A thing to remember: if you have a lot of if statements that check for different button presses nad set a motor speed depending on which button is pressed and you hold all the buttons down on your controller, the last if statement will be the one that controls the motor speed.

Another step would be to wrap your intake and flywheel values in functions then only access the individual values when needed.

void fw_targetSpeed(int speed)
{
	fw_Right.TargetSpeed = speed;
	fw_left.TargetSpeed = speed;
}

Remember that this does not restrict you to not using conventional code, for instance time based operations can be achieved in two ways, through to usage of an iteration system ( say 50 iterations because the loop runs every 20 milliseconds so around 1000 milliseconds ), and through conventional code:


motor[magic] = 127;
wait1Msec(1000);
motor[magic]

Although the latter option does mean none of the motors can update or receive instruction while waiting, which happens normally anyway. So the former option is preferred.

I though I would also suggest a way you could use the DTA concept in a drive system:

You Define a Struct with X and Y axis in it.

typedef struct{
	float XaxisTarget;
	float XaxisCurrent;
	float YaxisTarget;
	float YaxisCurrent;
} _driveSystem;
_driveSystem driver;

In the main loop you simply collect the joystick values and update the motors.

task main
{
while(true)
{
	driver.XaxisTarget = vexRT[Ch3];
	driver.YaxisTarget = vexRT[Ch2];
	
	updateDriveMotor();
}

And then you have a function, where all the magic happens:

int deadZoneThreshold = 15;
void updateDriveMotor()
{
	driver.XaxisCurrent = driver.XaxisTarget;
	driver.YaxisCurrent = driver.YaxisTarget;

	// Inbuilt Deadzone for ellegance
	driver.XaxisCurrent = (driver.XaxisCurrent < deadZoneThreshold) ? abs(vexRT[Ch3]) : 0;
	driver.YaxisCurrent = (driver.YaxisCurrent < deadZoneThreshold) ? abs(vexRT[Ch3]) : 0;
	
	motor[driveR] = driver.XaxisCurrent;
	motor[driveL] = driver.YaxisCurrent;
}


ConventionalCode.c (1.17 KB)
D.T.A.Code.c (1.67 KB)

Good Job John
I guess the “kiwi ingenuity works” :stuck_out_tongue:

Haha, yeah. Seriously though, number 8 wire is where its at. This programming stuff, who needs that when you have number 8 wire :slight_smile:

Can I suggest David that you --snip-- your quote as its absolutely huge :smiley:

Update:
I will probably make a simpler and clearer explanation for DTA at some point tomorrow, but until then, live with my awful tired grammar. :stuck_out_tongue:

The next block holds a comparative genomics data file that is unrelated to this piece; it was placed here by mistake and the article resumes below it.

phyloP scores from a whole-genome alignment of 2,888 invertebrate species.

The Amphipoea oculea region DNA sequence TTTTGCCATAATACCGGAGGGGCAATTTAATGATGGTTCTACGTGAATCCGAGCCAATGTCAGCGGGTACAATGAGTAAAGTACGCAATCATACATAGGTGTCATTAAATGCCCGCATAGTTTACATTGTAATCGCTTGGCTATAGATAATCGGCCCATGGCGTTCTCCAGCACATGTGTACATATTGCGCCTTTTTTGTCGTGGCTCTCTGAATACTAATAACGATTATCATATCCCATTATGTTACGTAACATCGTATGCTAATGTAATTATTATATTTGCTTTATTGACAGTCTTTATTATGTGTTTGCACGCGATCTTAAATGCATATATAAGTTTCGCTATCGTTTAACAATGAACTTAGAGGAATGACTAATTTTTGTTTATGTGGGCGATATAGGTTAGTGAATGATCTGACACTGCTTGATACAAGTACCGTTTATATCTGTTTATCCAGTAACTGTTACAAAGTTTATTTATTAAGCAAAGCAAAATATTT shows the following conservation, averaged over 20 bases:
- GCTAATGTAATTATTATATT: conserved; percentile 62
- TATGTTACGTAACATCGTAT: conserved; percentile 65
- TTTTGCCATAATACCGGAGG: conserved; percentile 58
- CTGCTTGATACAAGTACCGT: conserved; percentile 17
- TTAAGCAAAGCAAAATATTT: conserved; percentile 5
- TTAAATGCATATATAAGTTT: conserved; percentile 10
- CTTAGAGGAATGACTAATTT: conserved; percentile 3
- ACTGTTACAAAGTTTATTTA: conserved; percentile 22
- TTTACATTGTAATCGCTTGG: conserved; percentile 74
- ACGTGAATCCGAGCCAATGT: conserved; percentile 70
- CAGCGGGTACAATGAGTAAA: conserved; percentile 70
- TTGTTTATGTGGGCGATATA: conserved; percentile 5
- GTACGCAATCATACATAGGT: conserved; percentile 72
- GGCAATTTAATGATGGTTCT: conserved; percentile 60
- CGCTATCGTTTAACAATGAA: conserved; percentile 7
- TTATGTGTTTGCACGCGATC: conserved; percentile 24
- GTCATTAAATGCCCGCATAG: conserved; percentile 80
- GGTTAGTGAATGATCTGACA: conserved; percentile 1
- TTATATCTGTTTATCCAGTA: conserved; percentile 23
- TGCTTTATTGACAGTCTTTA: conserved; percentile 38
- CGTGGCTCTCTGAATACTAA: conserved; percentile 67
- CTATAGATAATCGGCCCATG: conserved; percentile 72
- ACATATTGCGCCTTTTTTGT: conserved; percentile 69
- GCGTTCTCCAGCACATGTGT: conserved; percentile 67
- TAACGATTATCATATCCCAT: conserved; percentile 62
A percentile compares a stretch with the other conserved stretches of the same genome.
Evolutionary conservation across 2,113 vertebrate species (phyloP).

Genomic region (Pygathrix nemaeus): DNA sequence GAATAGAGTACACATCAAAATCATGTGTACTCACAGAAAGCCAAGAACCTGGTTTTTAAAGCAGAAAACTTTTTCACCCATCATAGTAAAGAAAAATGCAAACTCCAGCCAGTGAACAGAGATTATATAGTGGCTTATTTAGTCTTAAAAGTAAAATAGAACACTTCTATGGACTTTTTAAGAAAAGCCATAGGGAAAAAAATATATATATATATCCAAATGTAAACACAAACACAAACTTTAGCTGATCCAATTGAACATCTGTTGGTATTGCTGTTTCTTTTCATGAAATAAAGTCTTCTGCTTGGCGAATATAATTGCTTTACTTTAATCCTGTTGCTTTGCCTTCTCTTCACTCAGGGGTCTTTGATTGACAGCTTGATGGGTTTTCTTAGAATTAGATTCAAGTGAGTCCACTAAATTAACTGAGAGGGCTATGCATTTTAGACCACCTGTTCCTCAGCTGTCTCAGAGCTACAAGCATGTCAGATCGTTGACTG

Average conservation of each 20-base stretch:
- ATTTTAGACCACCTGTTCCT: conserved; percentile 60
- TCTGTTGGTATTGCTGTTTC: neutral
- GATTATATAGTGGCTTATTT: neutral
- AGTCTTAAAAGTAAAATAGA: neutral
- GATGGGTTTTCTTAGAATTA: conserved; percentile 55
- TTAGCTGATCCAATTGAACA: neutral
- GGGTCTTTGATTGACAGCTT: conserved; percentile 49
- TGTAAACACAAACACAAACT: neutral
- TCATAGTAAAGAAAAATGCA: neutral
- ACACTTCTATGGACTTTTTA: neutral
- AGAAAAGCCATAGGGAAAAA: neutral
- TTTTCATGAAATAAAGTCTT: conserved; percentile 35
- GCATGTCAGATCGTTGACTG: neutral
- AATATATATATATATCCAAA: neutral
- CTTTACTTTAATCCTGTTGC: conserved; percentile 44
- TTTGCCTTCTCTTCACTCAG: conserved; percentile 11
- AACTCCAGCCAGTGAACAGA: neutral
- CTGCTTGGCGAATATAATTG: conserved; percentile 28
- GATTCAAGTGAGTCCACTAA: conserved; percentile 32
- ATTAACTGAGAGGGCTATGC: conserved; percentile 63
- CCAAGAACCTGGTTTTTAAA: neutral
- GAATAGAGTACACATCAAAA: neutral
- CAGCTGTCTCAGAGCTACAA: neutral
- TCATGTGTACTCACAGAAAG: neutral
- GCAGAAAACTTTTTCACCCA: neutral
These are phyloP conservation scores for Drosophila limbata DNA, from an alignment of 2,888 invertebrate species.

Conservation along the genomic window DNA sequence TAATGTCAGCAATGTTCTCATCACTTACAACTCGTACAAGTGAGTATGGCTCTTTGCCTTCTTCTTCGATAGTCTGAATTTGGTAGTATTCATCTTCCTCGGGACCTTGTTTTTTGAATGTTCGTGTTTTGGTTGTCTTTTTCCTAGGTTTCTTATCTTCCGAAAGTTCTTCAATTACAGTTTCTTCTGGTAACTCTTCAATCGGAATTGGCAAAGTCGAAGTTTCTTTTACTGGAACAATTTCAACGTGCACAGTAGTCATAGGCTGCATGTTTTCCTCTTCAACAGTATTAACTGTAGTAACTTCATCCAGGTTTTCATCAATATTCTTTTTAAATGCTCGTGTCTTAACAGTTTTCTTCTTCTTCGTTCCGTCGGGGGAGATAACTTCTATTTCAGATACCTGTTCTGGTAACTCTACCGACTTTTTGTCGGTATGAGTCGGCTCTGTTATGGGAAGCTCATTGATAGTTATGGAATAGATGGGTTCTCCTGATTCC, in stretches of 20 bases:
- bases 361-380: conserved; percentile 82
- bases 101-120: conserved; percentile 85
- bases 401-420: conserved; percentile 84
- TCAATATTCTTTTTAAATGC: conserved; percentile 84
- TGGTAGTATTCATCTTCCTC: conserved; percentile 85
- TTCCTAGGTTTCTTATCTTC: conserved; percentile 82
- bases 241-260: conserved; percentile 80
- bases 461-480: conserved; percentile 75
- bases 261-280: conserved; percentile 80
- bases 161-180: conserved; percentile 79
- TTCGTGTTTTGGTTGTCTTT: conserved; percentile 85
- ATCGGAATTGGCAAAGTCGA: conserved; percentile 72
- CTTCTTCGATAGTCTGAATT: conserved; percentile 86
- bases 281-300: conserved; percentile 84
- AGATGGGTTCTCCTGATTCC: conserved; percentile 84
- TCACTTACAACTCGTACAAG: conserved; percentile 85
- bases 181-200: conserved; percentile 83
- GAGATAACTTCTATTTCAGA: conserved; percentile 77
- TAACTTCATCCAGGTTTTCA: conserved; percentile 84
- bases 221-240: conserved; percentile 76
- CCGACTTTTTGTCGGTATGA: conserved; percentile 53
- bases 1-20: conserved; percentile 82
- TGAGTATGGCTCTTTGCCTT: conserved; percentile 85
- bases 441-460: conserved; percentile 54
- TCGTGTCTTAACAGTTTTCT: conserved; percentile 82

Nice implementation! Honestly, though, I would just put the intake and flywheel in two different tasks. The cortex can support a lot of tasks at a time.

Thanks :slight_smile: Yeah, well I was attempting to do this in one task just for the sake of it, but your right, you would ideally build individual tasks for each mechanism. The intention with this was something really simple, that can be deployed in a pinch, that is easily readable and allows the lazy programmer to live forward without his code reflecting that.

A quote comes to mind,
"Remember:
99% of all ROBOTC programs can be written without multiple tasks if you combine related behaviors!
and
99.9% of all errors in programs that use multitasking are because of improper use of multitasking!!"

I am going to take that with a HUGE grain of salt :wink:

:stuck_out_tongue: No need to take my salt!
http://www.gjsentinel.com/blogs/images/120611%20SaltCrystaUSGOV.jpg

Its not even my quote, its bfeher’s from over on the sticky robotC multitasking thread. No Salt Snatching here :rolleyes:

Wait did you just now correct the spelling of “huge?” (hudge) I honestly thought that was intentional

Ummm, well yeah I didn’t even notice it was spelt incorrectly till just before xD Do you prefer HUDGE? :smiley: I guess I should probably keep it, its become somewhat an icon of my signature :stuck_out_tongue:

EDIT: Changed!

Awesome way to improve on code! I will be looking on using this on my programming system.

But, is there a way you can implement this using rotations the wheel instead of power values of the motor? It will definitely help in accuracy.

Thanks!

Thanks :slight_smile:

In terms of doing this with rotations, I think what your looking for is using a PID/P/PD loop (or TBH :)). This video by 1727B is quite helpful, for PID loops. James (pearman) did the thread earlier on in the year on TBH. :smiley:

D.T.A is just a framework, a way of formatting code. You can expand on this framework with PID control or whatever you decide to do ( like meeeeee ), but in itself its, well, It needs a little love. <3